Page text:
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I'm a 2nd year maths student that doesn't quite understand the content Watch

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    I did okay in first year actually, but this was mainly because I was doing past papers so I gained some familiarity of older questions without truly understanding a lot of the content. I'm so scared for the 2nd/3rd year because I know that if I don't start understanding this stuff... I could be really screwed.

    Any tips for actually understanding the content? (Mainly calculus and computing modules)
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    (Original post by TwiMaster)
    I did okay in first year actually, but this was mainly because I was doing past papers so I gained some familiarity of older questions without truly understanding a lot of the content. I'm so scared for the 2nd/3rd year because I know that if I don't start understanding this stuff... I could be really screwed.

    Any tips for actually understanding the content? (Mainly calculus and computing modules)
    The foundation of calculus is analysis, so I suggest you learn non-standard analysis, that is, a system which allows the use of infinitely large and small numbers by extending the real numbers to form the hyperreal numbers.
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    I would suggest reading the book "How to think about Analysis" by Lara Alcock which will give you a really solid foundation for Calculus and will literally open your mind to how maths is studied at university. You'll be able to apply the general techniques learnt from that book to other modules. And if you're still not satisfied, buy her other book "How to study for a Mathematics degree" which is similar but it applies more generally to other areas of maths you might struggle with.

    I'm also a 2nd year maths student, and these books definitely saved my life and made me actually enjoy my degree because now I know I can understand it, I just have to go about learning it in a different way and keep at it.
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    (Original post by HapaxOromenon3)
    The foundation of calculus is analysis, so I suggest you learn non-standard analysis, that is, a system which allows the use of infinitely large and small numbers by extending the real numbers to form the hyperreal numbers.
    This is the worst advice ever. Op will not need (not now, not ever, for any reason other than simply interest) non-standard analysis. Even if extended number systems are a topic of interest, NSA is still a poor choice when he could instead investigate the surreal numbers.

    T.s.r's advice is good. Other than that, You learn through doing. Books develop material by showing you, and you should be working with it, not just reading. No doubt your university offers tutorials, and your lecturer office hours - use them!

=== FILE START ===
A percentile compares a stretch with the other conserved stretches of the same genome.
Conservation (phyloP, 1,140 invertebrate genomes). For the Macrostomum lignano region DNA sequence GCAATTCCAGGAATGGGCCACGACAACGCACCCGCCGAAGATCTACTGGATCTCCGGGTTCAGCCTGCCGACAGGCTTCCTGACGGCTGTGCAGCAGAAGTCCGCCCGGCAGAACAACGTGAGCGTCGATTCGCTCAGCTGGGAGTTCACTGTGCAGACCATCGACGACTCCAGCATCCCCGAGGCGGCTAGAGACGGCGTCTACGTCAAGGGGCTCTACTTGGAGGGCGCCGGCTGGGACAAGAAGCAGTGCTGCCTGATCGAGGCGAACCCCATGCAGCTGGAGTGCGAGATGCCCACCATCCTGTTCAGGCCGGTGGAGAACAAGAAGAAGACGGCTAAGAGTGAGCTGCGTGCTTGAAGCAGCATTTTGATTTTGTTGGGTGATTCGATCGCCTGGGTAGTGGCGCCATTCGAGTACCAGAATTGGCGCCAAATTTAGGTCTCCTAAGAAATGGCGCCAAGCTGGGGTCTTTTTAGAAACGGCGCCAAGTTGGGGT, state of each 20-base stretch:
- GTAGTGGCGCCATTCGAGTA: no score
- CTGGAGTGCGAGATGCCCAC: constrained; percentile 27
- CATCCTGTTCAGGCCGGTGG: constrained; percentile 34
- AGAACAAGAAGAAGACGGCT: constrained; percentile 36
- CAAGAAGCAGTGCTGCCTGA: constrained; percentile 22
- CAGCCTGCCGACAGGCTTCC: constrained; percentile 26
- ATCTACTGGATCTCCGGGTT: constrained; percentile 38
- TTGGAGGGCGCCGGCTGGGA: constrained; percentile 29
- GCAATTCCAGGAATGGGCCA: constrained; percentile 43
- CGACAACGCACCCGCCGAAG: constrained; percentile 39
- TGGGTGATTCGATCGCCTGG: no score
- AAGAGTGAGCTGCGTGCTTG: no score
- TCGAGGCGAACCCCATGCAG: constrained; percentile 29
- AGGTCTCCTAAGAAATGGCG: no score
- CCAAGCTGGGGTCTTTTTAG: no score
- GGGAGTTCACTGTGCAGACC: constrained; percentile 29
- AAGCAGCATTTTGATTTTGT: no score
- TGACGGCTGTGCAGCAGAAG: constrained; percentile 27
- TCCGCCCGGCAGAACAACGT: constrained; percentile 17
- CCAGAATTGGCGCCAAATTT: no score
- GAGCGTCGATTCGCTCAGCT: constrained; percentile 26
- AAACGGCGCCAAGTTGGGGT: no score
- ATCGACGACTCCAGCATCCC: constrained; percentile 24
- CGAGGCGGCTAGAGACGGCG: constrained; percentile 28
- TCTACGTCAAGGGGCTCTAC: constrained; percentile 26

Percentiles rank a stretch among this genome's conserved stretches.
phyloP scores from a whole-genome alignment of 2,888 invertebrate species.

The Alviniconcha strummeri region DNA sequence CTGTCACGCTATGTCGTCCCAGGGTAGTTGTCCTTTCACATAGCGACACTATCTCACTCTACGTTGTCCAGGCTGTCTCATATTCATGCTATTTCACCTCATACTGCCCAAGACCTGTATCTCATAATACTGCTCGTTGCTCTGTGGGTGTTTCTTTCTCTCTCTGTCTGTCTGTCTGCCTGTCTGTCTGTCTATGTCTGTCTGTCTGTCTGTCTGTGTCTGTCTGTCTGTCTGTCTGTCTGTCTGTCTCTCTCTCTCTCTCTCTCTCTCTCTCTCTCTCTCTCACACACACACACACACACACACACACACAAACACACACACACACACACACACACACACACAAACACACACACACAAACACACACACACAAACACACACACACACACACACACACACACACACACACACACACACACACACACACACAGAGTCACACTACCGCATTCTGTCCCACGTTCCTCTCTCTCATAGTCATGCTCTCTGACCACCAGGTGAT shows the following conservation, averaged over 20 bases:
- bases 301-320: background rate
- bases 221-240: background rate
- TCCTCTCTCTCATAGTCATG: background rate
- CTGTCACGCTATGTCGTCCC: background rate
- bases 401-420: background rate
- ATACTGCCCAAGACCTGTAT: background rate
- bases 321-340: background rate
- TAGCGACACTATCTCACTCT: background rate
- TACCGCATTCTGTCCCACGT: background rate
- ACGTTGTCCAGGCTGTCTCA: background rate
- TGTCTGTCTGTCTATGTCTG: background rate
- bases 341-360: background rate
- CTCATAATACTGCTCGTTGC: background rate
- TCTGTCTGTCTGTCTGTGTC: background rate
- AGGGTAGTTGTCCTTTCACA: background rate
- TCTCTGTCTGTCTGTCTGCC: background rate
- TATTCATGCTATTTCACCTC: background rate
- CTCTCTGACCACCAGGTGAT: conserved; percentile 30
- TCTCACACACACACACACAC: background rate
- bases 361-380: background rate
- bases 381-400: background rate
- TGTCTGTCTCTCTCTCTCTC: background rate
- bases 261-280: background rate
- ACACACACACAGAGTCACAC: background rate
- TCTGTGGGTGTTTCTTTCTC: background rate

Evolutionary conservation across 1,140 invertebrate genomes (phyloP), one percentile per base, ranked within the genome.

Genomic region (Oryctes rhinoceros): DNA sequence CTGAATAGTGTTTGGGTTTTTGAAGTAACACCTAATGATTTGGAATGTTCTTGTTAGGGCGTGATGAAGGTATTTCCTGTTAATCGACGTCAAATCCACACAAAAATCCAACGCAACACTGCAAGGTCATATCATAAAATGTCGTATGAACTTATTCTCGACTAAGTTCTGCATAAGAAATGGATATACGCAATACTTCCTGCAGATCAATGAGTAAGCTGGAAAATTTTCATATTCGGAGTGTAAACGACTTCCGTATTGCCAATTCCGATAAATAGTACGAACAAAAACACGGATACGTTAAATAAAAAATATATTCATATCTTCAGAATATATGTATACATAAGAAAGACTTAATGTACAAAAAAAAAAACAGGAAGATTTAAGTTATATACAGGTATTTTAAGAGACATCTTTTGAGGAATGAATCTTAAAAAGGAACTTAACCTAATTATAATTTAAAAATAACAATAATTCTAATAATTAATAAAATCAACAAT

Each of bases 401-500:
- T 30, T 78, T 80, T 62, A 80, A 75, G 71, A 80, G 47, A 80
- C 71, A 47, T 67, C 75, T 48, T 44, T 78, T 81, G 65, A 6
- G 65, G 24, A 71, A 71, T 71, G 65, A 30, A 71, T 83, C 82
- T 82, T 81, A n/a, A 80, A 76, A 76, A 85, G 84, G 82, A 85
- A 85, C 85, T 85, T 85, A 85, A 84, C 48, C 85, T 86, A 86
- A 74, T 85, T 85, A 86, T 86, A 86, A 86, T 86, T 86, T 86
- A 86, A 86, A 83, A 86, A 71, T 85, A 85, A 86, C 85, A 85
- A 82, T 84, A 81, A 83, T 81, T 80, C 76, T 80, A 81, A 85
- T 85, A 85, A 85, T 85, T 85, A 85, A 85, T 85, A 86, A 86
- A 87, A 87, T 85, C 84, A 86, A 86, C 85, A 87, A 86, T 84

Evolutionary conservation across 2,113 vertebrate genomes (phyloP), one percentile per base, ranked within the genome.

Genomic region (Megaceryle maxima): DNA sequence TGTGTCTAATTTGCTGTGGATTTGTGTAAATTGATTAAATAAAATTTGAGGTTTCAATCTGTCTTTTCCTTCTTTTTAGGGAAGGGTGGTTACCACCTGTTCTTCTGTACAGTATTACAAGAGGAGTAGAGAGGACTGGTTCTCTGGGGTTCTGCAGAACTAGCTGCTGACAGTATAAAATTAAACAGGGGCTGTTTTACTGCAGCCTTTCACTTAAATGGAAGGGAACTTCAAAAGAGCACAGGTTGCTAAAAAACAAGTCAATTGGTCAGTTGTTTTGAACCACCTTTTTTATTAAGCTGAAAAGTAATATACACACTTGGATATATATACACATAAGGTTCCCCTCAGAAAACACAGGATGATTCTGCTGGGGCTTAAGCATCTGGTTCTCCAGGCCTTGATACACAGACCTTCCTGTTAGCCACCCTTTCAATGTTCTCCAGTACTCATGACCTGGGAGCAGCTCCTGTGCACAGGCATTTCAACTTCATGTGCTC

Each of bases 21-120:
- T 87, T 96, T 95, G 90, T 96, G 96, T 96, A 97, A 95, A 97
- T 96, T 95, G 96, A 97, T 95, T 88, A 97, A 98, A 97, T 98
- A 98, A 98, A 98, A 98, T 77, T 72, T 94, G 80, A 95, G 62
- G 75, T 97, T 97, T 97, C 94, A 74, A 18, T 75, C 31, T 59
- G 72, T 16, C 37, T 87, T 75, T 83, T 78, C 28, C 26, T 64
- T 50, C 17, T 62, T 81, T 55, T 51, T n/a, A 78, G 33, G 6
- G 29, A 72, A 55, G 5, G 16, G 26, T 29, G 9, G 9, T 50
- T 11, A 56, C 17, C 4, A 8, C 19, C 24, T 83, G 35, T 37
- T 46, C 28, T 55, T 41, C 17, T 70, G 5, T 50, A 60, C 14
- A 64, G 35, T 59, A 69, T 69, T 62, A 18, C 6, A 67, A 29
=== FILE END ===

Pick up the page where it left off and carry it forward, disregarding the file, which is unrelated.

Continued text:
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    (Original post by t.s.r.)
    I would suggest reading the book "How to think about Analysis" by Lara Alcock which will give you a really solid foundation for Calculus and will literally open your mind to how maths is studied at university. You'll be able to apply the general techniques learnt from that book to other modules. And if you're still not satisfied, buy her other book "How to study for a Mathematics degree" which is similar but it applies more generally to other areas of maths you might struggle with.

    I'm also a 2nd year maths student, and these books definitely saved my life and made me actually enjoy my degree because now I know I can understand it, I just have to go about learning it in a different way and keep at it.
    Thank you! I will take a look at these books, should've done this a year ago but better late than never!
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    (Original post by TwiMaster)
    Thank you! I will take a look at these books, should've done this a year ago but better late than never!
    Yes, definitely! There's still time as well, 2nd year has only just begun. And I think you can find the pdf version of the second book online. Best of luck!
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    (Original post by t.s.r.)
    I would suggest reading the book "How to think about Analysis" by Lara Alcock which will give you a really solid foundation for Calculus and will literally open your mind to how maths is studied at university. You'll be able to apply the general techniques learnt from that book to other modules. And if you're still not satisfied, buy her other book "How to study for a Mathematics degree" which is similar but it applies more generally to other areas of maths you might struggle with.

    I'm also a 2nd year maths student, and these books definitely saved my life and made me actually enjoy my degree because now I know I can understand it, I just have to go about learning it in a different way and keep at it.
    Could I read the first book and add that in my maths PS for next year lol? And what am I meant to add in a maths PS if I want to apply to Cambridge?


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